http://i.imgur.com/eJDgVnr.jpg

 

Cost & Value/Conclusion – A pretty good pen, for a reasonable price

I really like this pen – if I were to buy another, I’d go for a different colour (I have waaaay too many black pens now!), but it looks stylish and writes nicely – and is a comparable price to the better-known x450 and x750 pens. At the price, you really can’t go wrong!

 

Thanks again to Kevin and JustWrite Pens for the generous provision of this and other pens for review.

 

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  • 6 months later...

"Replica" is too strong a word to describe the design elements that vaguely echo those found on a Pelikan. I just received delivery of this coffee-and-black version today. It came in a velour-textured plastic sleeve with billows of bubble wrap. The color (and Jinhao does use the word coffee) swirled with black is only remotely in the family of those produced by Pelikan, but lacks subtlety or depth. I happen to very much like the rich orange-red color (I wouldn't drink coffee that color, however!) next to the black and gold of the Jinhao.

post-118450-0-60903700-1427819300_thumb.jpg

 

I suppose comments on a pen that you've only had for a couple of hours aren't worth much, but I will say that so far I agree with Jamerelbe's review regarding the very stiff clip, the weight (so many Chinese pens are way too top heavy; this one is better) and the nib - it's a smooth and consistent medium-line writer. I get a teeny-weeny bit of line variation if I push it a bit. I tend to write on spongy surfaces (a stack of paper beneath) so there is flex in the paper too, which contributes. For five bucks (I can get sixty-five of these for what I paid for my last Pelikan!) it's a lovely pen that will be fun to use, we can't really expect it to become an heirloom.

 

James

Edited by Manalto

James

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I just received a Jinhau 450 in the mail today shipped directly from China at a cost of about $4. They have a little heft to them. You cannot post these pens. Comes with a twist converter. They come in a variety of colors. They are a good deal IMO.

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I too am waiting on a coffee swirl 500 and liked it for the shape and design.

I like the flat top and bottom, and prefer a bit of heft to a pen.

I had never even thought of comparing it to a Pelikan, and having now done so, I don't see anything more than a passing resemblance.

But this old "Chinese rip off" argument once again raises its' head

To say it is a replica is more than a bit harsh.

 

I would imagine designing something completely unique for mass production is pretty difficult as you can only do so much with a basic standard shape, of which pretty much all pens are a variation.

This is the same reason why so many cars look the same, as they are all basically based on a stretched teardrop shape for aerodynamic efficiency.

Does that then mean that a Seat Ibiza is automatically a rip off of a Vauxhall Astra just because it has a similar shape, or is based along the same design ?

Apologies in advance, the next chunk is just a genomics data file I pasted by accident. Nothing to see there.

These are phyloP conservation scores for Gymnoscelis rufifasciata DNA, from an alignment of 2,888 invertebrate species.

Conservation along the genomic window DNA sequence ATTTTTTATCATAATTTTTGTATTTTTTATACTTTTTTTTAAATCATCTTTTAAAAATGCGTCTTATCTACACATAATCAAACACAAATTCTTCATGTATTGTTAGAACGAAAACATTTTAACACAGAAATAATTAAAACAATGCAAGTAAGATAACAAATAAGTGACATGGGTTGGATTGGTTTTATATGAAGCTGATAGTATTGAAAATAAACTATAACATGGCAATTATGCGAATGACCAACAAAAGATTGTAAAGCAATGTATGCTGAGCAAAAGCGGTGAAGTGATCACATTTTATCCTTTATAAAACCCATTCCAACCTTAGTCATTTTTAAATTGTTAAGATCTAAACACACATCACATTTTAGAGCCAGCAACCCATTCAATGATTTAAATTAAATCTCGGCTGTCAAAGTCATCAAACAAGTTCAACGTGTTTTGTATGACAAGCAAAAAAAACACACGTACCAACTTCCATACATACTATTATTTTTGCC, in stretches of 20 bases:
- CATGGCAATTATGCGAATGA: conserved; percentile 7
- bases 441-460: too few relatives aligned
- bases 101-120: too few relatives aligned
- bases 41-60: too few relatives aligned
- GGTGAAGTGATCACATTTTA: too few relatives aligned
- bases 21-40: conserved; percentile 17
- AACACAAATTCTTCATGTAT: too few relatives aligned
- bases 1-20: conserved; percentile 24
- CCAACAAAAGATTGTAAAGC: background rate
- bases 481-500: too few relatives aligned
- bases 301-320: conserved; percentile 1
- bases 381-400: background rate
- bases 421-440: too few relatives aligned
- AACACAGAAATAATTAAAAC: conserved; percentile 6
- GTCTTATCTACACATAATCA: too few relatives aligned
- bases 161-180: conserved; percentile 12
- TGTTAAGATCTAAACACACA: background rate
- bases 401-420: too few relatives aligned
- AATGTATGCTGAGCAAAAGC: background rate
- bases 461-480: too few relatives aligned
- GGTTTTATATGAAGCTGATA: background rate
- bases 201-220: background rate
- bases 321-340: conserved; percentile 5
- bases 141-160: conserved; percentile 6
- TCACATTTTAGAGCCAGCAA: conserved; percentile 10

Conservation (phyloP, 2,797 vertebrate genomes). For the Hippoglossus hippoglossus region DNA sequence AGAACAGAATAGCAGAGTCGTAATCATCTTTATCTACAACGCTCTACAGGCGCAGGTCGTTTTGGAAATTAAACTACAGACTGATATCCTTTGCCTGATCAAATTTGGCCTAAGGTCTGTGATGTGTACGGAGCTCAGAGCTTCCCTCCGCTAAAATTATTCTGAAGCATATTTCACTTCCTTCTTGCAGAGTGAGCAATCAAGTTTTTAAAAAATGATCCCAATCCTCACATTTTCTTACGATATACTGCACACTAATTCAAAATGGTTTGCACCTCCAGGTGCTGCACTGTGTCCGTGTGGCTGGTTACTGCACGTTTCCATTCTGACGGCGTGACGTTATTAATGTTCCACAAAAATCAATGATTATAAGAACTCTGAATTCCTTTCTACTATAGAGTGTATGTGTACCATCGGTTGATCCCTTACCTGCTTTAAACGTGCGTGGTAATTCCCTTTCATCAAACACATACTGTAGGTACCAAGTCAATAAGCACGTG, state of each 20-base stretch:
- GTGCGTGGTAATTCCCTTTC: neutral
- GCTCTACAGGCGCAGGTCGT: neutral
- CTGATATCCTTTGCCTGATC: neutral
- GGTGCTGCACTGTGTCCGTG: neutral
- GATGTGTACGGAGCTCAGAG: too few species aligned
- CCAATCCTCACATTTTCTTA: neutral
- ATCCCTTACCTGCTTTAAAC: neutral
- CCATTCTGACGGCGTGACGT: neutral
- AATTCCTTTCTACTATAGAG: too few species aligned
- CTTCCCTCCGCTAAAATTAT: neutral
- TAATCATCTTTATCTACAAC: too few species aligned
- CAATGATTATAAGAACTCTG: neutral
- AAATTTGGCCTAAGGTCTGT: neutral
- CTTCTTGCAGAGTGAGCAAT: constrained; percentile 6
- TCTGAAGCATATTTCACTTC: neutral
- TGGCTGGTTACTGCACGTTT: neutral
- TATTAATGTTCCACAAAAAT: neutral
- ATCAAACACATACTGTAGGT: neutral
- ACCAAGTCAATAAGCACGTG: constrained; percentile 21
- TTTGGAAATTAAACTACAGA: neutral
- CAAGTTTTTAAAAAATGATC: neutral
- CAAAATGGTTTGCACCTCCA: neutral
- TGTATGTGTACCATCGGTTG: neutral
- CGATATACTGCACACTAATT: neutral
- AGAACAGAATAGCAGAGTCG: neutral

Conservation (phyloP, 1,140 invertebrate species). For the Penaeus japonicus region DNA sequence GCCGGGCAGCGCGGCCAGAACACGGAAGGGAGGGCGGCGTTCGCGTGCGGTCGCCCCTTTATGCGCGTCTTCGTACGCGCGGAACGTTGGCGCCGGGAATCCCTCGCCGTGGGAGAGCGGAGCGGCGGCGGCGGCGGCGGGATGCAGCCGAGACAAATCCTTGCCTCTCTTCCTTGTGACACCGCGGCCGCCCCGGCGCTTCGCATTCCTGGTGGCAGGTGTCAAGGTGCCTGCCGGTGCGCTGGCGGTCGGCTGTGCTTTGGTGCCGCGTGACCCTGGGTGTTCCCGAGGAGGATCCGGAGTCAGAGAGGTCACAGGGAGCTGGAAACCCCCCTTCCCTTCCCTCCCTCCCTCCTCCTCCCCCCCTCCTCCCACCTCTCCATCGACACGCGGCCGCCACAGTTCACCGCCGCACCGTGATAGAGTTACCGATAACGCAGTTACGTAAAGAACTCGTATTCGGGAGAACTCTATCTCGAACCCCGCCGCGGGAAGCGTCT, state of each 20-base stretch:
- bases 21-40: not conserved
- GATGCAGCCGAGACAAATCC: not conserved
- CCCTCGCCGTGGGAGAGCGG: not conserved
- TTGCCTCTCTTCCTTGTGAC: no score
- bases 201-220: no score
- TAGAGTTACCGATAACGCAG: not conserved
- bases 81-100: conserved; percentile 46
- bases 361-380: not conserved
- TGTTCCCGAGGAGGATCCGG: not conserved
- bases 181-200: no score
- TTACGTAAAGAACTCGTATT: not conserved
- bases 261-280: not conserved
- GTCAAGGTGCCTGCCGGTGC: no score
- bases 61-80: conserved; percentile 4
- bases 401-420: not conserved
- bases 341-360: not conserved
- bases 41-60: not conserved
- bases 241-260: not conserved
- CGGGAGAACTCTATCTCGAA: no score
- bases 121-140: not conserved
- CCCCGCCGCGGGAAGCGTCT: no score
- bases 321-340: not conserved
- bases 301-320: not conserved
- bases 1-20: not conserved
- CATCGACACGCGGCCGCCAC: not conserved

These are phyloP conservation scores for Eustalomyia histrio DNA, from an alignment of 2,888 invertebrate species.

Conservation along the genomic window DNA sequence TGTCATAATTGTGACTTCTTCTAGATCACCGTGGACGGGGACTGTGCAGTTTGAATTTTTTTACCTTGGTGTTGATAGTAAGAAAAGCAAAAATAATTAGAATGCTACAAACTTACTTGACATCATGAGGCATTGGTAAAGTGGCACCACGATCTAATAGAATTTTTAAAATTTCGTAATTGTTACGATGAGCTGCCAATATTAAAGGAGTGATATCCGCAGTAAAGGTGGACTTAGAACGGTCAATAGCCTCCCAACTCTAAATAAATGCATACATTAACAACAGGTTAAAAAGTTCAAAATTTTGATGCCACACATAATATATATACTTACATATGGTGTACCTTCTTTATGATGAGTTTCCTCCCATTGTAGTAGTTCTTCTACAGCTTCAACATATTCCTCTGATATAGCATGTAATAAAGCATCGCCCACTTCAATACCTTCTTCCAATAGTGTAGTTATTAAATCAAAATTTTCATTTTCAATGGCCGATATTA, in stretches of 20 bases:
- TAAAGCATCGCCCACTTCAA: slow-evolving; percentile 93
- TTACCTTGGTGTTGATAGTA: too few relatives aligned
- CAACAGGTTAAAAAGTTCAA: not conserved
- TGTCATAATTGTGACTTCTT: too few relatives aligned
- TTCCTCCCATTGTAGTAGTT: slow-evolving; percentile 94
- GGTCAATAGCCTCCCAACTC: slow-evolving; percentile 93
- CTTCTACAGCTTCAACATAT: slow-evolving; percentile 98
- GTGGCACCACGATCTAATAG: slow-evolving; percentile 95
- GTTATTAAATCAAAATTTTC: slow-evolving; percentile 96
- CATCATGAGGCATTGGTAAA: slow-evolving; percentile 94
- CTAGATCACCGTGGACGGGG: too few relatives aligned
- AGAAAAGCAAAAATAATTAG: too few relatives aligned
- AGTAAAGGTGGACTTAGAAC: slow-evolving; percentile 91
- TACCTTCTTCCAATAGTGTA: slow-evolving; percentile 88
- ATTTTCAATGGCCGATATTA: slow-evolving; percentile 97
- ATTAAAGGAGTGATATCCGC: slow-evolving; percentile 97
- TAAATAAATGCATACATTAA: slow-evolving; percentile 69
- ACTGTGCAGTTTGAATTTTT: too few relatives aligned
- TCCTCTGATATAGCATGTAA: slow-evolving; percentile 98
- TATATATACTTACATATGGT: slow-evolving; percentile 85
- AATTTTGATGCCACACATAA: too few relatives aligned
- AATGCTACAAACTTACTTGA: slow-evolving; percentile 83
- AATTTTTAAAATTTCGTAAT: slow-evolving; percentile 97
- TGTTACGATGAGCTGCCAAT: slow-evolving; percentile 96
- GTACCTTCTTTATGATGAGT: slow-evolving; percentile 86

Personally I cant wait for my 500 to arrive.....and not because it supposedly looks like a Pelikan, but because it's a great value, good looking pen in its' own right.

 

Ian

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I now have three of these pens in different colours, and am happy to have them in my collection - don't have the coffee colour, but it would be overkill to buy another one...

 

I don't have a Pelikan, couldn't justify the expense to buy one (maybe a 200? - but they're so small!)... but I *do* think there's something of a resemblance. I agree, 'replica' is too strong a word - there's no slavish copying going on here - but I'd be very surprised if the shape of the M600 or M800 wasn't at least a *bit* of an 'inspiration'. I'm fine with that, though - this is very much its own pen in terms of materials, manufacture, look and feel. I'd at least *consider* buying (or gifting) another one of these, as a stylish but affordable pen - can't see myself doing that with a Pelikan!

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I was in the thoughtfully named "the pen shop" recently and tried a few Pelikans. But in all honesty, they just weren't for me, for more than just cost reasons

Yes, they did write smoothly, and I had been toying with the idea of trawling ebay for a bargain, however, once in my hand, my mind changed.

I enjoy trying different pens, and have a rough idea of what I like with regards to weight, feel etc. and the Pelikans just didn't seem to fit.

Maybe I had in the back of my mind that they cost 50-60 times more than the likes of the 500, or indeed any of the Jinhao, Bauor, Kaigelu, or Picasso pens that I already have, all of which do "fit".

 

Ian

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I had never even thought of comparing it to a Pelikan, and having now done so, I don't see anything more than a passing resemblance.

But this old "Chinese rip off" argument once again raises its' head